Endaf Griffiths, 25, lives on a small sheep farm in Cwmsychbant and is a member of Pontsiân Young Farmers Club. He is Ceredigion’s Young Farmer of the Year and has recently helped to organise an event to raise money for Tir Dewi and the DPJ Foundation.
Country life: Life in the countryside can be very hard and lonely at times. Not even the hardiest and most macho of farmers can deny this.
Farming is an industry that is constantly dealt a blow after blow, and one can only imagine what effect each blow, along with the daily strains of farm life, has on its people and their mental wellbeing.
In West Wales, where I live, there is a constant feeling that things are coming to an end in our rural communities. It began years ago with villages losing their post offices, pubs and primary schools, and by now local, once thriving market towns are seeing their banks and shops being closed.
For Welsh speakers – of which I am one – seeing the erosion of our own language, culture and identity also adds to this dismal picture of country life.
Stigma: In an age where it is easy to connect with people from all around the globe through social media, one would think that isolation is no longer a major problem. But it still is.
Added to this is that old, stubborn view that talking about your personal feelings shows weakness.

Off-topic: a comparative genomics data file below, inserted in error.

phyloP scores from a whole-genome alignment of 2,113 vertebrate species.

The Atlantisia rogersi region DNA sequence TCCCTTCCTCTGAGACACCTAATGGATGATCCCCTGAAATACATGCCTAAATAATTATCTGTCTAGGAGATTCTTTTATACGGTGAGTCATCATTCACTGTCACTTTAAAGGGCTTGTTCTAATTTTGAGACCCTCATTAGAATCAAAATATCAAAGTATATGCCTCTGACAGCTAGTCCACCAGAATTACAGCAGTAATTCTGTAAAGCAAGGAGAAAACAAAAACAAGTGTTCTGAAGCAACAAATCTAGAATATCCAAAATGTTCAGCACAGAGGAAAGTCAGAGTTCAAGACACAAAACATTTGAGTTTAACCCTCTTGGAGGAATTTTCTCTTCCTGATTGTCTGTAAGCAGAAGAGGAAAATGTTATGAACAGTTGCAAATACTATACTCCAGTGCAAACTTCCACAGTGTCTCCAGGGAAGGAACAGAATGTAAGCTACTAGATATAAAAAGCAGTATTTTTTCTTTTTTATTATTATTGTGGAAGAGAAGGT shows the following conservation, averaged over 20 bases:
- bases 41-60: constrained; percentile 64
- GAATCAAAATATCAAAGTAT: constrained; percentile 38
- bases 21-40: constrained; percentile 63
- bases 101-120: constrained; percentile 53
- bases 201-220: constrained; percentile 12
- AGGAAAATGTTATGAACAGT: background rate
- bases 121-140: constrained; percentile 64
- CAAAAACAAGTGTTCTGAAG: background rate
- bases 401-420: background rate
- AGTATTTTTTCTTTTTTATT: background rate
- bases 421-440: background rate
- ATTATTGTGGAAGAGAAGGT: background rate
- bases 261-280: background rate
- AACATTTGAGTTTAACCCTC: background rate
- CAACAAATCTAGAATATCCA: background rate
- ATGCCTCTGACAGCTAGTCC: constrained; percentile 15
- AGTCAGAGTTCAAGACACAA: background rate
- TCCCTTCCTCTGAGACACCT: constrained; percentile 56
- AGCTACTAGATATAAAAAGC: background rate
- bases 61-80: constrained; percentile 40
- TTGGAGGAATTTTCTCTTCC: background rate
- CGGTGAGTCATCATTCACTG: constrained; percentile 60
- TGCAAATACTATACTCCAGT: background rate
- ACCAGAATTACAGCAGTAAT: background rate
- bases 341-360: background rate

The stigma surrounding mental health is real, especially within our rural communities. It is taking lives - and we must tackle it now.
Taking action: On January 31, the Young Farmers of Ceredigion, Pembrokeshire and Carmarthenshire will join forces to host an event that aims to have a real discussion about mental health.
The free and bilingual (Welsh and English) evening at the Emlyn Hotel, Newcastle Emlyn will include a panel of guest speakers, a Q&A session and an auction, with all proceeds being split between two very important mental health charities in West Wales – Tir Dewi and The DPJ Foundation.
One of the guest speakers will be the Welsh TV presenter and farmer, Alun Elidyr, who over the last few years has been inspiringly open about his personal experiences with mental health.
The two other speakers will be Emma Picton-Jones (DPJ Foundation) and the Reverend Canon Eileen Davies (Tir Dewi). In the Chair will be another Welsh TV presenter and farmer, Meinir Howells.
As one of the organisers, I know full well that the mental health stigma is not going to disappear overnight - but my hope is that this event will go some way in showing those who are suffering that it is OK to talk.